2. What is the amount of this tax, by what law imposed, and how collected?

3. Was there any reciprocal arrangements as to freedom from any tax of this kind in force until this year? If so, when was this arrangement made, the nature of it, and by whom ?

1. Does this tax abrogate the arrangement made also as to the reciprocal free use of the canals?

5. Is it the intention of the government to impose a similar tonnage tax upon United States ships trading on the Great Lakes to Canadian ports?

Topic:   QUESTIONS.
Subtopic:   TONNAGE TAX ON CANADIAN VESSELS.
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LIB

Mr. BRODEUR: (Minister of Marine and Fisheries)

Liberal

1. No.

2. Turn cents per registered ton, not to exceed in the aggregate ten cents per ton in any one year. This tax is imposed by section 36 of the new United States tariff and is collected by the collector of customs at the port of entry.

3. Yes, under the authority of an order in council of the 21st of November, 1884, application was made to the United States government for the abolition of all tonnage tax on vessels entering a port in the United States from any port in the province of Ontario. On the 31st January, 1885, president Arthur issued a proclamation exempting vessels arriving at a port in the United States from any port in the province of Ontario, from the tonnage tax of three cents per ton, not to exceed fifteen cents in any one year.

In consideration of the privileges enjoyed by the Ontario vessels in ports of the United States, the collection of Harbour Masters' fees from United States vessels arriving at ports in the said province was waiv ed by the Dominion government.

4. No.

5. The collection of the fees-imposed under section 862, of the Canada Shipping Act, which has been waived since 1885, was resumed on 1st December, 1909.

Topic:   QUESTIONS.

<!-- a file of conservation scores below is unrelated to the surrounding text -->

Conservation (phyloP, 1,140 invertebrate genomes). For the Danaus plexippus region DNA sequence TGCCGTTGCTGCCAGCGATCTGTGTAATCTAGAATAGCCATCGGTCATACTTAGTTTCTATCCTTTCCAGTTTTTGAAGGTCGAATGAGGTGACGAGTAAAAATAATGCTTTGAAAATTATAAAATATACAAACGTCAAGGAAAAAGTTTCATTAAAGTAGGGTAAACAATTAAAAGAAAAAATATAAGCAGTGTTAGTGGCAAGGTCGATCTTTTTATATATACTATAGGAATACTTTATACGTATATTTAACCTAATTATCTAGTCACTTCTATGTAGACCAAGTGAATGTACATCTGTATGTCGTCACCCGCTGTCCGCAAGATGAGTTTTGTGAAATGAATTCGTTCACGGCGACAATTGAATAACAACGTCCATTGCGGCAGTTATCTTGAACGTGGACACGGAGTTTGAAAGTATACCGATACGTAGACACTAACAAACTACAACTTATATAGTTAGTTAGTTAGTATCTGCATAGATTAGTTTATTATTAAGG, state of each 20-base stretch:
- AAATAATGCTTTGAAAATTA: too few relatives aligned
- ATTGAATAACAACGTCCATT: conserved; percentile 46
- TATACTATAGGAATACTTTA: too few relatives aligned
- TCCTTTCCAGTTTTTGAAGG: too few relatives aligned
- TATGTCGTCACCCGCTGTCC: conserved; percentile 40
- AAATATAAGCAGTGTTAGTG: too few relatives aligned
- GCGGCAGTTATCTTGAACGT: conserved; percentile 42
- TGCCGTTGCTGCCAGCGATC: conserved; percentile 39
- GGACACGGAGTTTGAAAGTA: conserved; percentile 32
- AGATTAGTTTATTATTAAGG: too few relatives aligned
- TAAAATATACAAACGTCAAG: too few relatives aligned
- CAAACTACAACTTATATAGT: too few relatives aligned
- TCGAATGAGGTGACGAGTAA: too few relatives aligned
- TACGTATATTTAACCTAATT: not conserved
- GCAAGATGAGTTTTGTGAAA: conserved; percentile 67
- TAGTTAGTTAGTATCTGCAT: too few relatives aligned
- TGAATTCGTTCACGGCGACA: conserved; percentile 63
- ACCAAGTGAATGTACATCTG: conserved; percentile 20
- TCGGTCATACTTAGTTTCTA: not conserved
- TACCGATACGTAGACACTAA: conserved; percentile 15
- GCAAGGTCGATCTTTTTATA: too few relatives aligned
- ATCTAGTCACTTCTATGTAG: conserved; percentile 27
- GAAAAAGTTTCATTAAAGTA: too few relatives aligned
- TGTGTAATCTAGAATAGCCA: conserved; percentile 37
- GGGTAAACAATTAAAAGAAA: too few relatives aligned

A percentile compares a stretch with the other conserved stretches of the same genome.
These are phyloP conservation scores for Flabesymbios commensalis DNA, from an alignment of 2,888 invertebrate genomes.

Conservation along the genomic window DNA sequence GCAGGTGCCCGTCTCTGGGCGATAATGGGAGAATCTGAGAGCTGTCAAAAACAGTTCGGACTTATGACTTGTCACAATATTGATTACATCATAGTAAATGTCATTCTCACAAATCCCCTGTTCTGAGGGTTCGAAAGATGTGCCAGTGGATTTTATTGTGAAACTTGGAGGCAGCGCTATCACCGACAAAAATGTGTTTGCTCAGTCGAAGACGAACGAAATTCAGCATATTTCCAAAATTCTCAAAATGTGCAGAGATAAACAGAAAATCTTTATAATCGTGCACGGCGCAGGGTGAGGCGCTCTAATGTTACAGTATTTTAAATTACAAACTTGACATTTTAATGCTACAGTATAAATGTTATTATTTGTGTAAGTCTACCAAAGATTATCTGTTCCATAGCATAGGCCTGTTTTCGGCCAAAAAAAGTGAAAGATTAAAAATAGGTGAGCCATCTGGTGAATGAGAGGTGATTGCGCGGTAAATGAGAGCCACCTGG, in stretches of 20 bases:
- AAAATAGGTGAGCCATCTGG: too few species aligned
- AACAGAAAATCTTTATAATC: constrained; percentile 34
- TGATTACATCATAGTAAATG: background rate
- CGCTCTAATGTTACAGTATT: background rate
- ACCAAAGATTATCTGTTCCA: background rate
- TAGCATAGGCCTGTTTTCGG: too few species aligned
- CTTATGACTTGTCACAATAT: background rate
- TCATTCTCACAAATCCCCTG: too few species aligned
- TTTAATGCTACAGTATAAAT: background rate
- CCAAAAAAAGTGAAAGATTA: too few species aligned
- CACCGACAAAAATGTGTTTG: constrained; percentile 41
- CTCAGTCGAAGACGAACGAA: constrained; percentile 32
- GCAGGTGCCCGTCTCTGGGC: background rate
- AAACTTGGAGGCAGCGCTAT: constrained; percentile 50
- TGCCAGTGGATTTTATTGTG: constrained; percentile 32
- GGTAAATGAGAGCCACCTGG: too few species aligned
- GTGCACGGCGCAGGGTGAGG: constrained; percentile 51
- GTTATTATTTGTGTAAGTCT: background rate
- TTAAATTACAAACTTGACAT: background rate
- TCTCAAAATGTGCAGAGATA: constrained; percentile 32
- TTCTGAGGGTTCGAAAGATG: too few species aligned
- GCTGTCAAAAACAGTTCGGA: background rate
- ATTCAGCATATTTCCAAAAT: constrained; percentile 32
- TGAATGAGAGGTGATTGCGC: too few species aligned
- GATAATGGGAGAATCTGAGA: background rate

Subtopic:   TONNAGE TAX ON CANADIAN VESSELS.
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PERMANENT FORCE-ENTERTAINING ALLOWANCES.

CON

Mr. WORTHINGTON:

Conservative (1867-1942)

1. Are there any regulations governing entertaining allowances for the officers of the permanent force? If so, in what manner are

such allowances made, and to what officers?

2. Has the officer commanding Quebec district been entitled to or in receipt of such allowance? If not, why not?

Topic:   QUESTIONS.
Subtopic:   PERMANENT FORCE-ENTERTAINING ALLOWANCES.
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LIB

Sir FREDERICK BORDEN : (Minister of Militia and Defence)

Liberal

1. No regulations on the subject. Enter taining allowance is granted to the following officers and messes :

The officer commanding maritime provinces command, Halifax. ,

Royal Canadian Garrison Artillery mess, Quebec.

Royal Canadian Mounted Rifles mess, Winnipeg.

The allowances at Halifax and Quebec have been granted in consequence of the necessity arising for entertainment of Brit ish and foreign men of war, and in view of the fact that, prior to the garrison at Halifax being transferred from the imperial government to Canada, the officers commanding received similar allowances.

At Winnipeg, owing to the very few officers in the mess, it is impossible for them to maintain their position in a proper manner without some assistance.

2. The officer commanding Quebec command at Montreal is not in receipt of an entertaining allowance, and it is not considered necessary at that station.

Topic:   QUESTIONS.
Subtopic:   PERMANENT FORCE-ENTERTAINING ALLOWANCES.
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December 15, 1909